Tuesday, June 25, 2013


I've been very lucky to make some amazing friends in my adult life. And they are not second string by any means, they are dear to me as if they've been here all along, and even though I met them at a later point in my existence, most of them are already old friends. History is history, it just has different periods over a lifetime. When you lose one of your own from the olden times though, one that you knew from before you were a fully formed human in the world, there is no comfort like the friends you grew up with, who can practically read your mind. Being together helps in a way nothing and nobody else can.

This weekend I was surrounded by people I've known forever, who knew and loved Niki in the same way that I did, and to be together made a rough occasion a beautiful one. Nobody had to say anything in actual terms, it was assumed that we all shared the same sorrow and loss. Jumping back into our shared jokes and references was our way of saying "I'm sorry and I miss her and I love her and I love you." It was the funeral that we, the living, needed to move on. The laughter and memories and the few but genuine tears were cleansing for me. It was a gift to see friends with whom I haven't exactly lost touch, but just haven't seen in years. To meet their babies. To hug their parents, who are my parents in a way. To cast a gauzy, romanticized eye into the best of our past but also catch up, and see into each other's present, our future. We will always be friends. Family. And it is unfortunate that it becomes most evident at the most sorrowful times, but the thing is, that's when the reinforcement is really important. I could always, always do better, reach out more, be a better friend. But when it comes down to it, we will have each other. And I hope we do for many, many more years.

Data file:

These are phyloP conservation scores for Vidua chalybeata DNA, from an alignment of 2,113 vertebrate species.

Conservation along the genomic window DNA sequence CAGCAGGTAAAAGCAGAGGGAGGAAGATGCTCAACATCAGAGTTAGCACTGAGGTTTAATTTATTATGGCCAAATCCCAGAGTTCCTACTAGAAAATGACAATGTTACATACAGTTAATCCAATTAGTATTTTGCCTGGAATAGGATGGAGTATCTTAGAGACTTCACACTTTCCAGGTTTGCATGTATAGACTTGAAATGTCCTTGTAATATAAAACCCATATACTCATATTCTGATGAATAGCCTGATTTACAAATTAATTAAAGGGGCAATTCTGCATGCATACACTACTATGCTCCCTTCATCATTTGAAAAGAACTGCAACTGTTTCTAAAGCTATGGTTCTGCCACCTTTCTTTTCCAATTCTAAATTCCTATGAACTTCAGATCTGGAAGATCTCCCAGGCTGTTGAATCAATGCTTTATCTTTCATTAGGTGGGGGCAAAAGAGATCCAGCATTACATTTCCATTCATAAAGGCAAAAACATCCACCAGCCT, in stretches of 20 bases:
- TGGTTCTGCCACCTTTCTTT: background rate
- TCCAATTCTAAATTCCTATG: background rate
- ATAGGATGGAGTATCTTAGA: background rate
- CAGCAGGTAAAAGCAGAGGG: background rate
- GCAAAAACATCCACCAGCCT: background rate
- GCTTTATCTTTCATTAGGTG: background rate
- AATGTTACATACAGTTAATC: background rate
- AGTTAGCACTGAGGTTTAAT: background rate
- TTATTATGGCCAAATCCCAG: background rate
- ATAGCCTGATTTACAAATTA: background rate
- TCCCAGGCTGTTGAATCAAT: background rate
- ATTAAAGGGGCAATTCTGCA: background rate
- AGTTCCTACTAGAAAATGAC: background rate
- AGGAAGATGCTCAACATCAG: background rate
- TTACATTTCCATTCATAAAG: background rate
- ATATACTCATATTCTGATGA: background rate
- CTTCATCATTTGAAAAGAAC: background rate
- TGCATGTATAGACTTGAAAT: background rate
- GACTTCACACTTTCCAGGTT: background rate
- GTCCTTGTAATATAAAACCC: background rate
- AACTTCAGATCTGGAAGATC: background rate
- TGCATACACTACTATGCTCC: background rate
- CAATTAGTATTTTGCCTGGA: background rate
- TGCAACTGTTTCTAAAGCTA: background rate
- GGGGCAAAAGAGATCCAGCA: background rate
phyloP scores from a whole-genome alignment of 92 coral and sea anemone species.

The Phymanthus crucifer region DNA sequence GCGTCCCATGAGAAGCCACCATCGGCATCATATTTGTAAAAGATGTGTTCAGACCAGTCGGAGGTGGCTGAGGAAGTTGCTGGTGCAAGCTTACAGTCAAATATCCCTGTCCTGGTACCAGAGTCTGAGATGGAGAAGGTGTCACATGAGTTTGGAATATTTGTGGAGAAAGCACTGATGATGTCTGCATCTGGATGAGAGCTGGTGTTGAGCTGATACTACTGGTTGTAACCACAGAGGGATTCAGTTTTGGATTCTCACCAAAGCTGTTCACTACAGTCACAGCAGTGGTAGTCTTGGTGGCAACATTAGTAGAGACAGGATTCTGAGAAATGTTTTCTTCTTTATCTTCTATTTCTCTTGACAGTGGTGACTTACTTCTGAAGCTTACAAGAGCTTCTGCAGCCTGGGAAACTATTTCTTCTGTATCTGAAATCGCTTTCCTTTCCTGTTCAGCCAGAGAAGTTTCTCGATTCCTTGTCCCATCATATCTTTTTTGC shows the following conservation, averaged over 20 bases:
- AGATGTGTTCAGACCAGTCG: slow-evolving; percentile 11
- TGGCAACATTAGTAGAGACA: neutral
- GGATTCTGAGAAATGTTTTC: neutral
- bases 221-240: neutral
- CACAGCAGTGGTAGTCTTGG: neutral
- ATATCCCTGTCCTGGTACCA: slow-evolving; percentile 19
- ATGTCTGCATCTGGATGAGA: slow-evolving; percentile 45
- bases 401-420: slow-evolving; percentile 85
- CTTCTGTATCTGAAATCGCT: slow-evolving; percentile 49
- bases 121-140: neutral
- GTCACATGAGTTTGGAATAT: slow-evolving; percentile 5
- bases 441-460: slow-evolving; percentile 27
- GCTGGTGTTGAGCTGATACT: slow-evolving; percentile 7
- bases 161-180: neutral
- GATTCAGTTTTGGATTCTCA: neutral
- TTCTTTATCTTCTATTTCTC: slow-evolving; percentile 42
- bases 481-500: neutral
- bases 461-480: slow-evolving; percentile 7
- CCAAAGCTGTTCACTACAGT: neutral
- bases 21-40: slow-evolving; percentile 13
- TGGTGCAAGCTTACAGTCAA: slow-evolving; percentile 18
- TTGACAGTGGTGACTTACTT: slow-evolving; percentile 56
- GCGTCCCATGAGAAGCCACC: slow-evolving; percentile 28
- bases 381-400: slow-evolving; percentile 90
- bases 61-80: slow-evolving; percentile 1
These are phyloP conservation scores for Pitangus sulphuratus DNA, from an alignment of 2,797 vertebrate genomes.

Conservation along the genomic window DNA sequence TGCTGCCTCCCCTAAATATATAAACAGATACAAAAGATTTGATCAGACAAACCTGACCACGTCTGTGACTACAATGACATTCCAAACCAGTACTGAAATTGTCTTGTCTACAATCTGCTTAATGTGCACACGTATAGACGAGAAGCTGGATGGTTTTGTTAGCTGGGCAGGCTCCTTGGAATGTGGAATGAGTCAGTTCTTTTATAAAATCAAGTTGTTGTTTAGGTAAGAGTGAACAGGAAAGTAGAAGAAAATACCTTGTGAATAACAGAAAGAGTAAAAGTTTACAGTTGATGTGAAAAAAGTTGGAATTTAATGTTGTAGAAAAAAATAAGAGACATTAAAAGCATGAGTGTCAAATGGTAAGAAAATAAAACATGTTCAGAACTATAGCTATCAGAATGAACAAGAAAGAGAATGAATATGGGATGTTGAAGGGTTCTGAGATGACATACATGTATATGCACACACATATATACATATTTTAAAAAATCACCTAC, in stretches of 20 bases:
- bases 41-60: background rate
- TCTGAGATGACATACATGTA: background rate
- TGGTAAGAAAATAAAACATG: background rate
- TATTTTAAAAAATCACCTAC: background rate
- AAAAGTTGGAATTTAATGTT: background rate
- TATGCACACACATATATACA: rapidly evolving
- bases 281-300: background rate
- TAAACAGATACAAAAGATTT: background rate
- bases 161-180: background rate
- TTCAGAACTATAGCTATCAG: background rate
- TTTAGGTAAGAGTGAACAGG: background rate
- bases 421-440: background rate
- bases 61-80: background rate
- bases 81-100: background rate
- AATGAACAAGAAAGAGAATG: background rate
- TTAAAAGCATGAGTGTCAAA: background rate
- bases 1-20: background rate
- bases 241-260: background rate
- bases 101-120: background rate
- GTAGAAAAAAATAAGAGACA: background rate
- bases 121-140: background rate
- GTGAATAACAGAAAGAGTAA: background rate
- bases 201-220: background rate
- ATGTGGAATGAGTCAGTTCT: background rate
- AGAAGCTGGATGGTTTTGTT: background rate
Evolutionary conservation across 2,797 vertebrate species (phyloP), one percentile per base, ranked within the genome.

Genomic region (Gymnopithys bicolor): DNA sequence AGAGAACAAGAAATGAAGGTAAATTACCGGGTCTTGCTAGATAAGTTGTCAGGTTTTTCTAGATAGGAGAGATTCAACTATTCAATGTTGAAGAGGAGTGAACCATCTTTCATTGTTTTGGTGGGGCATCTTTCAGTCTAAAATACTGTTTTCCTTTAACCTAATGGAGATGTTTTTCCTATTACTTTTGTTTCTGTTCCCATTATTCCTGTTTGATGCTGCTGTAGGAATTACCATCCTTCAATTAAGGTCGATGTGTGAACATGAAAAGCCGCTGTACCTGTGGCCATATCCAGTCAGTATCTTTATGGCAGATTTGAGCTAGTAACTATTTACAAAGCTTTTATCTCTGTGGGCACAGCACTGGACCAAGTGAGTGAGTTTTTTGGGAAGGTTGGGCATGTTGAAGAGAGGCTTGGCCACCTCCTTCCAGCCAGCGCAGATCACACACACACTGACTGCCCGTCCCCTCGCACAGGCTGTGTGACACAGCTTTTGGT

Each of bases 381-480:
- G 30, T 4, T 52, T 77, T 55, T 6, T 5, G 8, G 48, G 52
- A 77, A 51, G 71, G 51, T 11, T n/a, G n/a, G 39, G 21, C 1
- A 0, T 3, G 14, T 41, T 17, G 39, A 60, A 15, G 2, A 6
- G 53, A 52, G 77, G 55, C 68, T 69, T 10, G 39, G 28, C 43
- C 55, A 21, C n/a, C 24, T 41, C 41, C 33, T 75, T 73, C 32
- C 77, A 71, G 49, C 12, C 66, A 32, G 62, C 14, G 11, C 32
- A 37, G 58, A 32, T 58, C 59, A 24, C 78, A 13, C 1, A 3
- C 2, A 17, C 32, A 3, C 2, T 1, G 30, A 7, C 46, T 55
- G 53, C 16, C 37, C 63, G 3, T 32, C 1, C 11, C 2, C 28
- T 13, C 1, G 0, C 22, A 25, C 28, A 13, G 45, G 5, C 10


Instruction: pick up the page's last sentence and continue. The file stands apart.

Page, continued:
Saying goodbye at the end of the evening was the hardest part, because next time any of us meet, it will just be the post-Niki world. There's a new shorthand to be learned to encompass that. To Niki's mom and step-dad, to her cousin and the rest of her family, to her husband who has been in her life only a short time less than I have (and, whether he likes it or not, will always be one of us): thank you for everything you did for Niki in her life, and all you will do to keep her memory alive. I love you all, and you are family and that doesn't go away. To our mutual friends, and to my own family, who claims Niki in their way, to Mike, who got to know Niki over the past 15+ years and form shared memories with us, I couldn't weather this without you.

This is a hard time for every one of us, but because of you, my broken heart is also full. I'm not at peace with Niki's death, not even close, but the denial is over. The next step begins. I know who will be there to catch me when I fall back, just as I'll be there too, for whoever needs it.

I have more thoughts about the occasion: about my own issues with the church made anger a stand-in for grief during some parts of the service, about how strange it is that my parents should be spending their 40th anniversary at the very site of their wedding and reception, but with a tragic bent, about how HR will grow up only knowing Niki in the past tense, and how I don't yet have the words to explain where she's gone. How unbelievable and unfair it is that she died at all. But that's not where I want my focus to linger. When I think back upon this memorial, all I want to keep in my mind's eye that Niki was present. I am not a person of faith, but I do believe in some things, and the power of love is the cornerstone. I believe that all the love for Niki in one space at one time summoned her. We couldn't see or hear her, but she was there in every breath, every tear, every snort-laugh, every color of the jell-o shot rainbow.

Niki is love, now. And love is here.

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